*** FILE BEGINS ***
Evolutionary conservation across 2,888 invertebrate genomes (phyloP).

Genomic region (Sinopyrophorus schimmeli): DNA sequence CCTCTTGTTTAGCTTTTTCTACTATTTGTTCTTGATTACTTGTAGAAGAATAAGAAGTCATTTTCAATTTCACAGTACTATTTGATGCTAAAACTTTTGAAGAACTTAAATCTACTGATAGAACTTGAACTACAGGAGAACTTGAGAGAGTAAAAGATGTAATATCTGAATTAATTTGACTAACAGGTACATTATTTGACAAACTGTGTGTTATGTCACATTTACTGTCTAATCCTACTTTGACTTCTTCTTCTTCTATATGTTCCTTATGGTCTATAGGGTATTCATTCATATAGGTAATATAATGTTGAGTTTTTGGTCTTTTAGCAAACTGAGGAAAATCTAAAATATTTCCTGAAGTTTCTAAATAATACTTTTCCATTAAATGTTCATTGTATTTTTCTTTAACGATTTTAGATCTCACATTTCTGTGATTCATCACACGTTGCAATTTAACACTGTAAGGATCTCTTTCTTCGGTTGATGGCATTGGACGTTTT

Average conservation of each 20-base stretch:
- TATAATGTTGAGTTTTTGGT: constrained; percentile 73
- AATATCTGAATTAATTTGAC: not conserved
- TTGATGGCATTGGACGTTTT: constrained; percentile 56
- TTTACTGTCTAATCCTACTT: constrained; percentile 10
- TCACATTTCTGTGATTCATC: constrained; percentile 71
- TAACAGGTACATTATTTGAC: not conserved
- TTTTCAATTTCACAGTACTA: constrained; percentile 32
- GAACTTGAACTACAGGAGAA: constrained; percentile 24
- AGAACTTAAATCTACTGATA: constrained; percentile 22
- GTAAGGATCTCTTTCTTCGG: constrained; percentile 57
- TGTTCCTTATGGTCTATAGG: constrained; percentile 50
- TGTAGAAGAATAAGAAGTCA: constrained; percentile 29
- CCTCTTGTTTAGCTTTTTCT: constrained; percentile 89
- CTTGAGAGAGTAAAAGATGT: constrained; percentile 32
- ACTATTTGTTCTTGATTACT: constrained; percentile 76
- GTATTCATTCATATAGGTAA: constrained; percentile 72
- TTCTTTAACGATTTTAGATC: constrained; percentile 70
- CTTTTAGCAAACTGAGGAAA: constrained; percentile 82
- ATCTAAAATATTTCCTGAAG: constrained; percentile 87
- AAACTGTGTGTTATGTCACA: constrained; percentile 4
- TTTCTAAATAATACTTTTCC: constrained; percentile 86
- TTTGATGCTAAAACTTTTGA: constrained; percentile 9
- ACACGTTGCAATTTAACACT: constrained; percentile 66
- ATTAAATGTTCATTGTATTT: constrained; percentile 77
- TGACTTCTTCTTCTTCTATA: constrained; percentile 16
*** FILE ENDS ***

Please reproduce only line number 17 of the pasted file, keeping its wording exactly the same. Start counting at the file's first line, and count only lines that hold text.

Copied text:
- CTTGAGAGAGTAAAAGATGT: constrained; percentile 32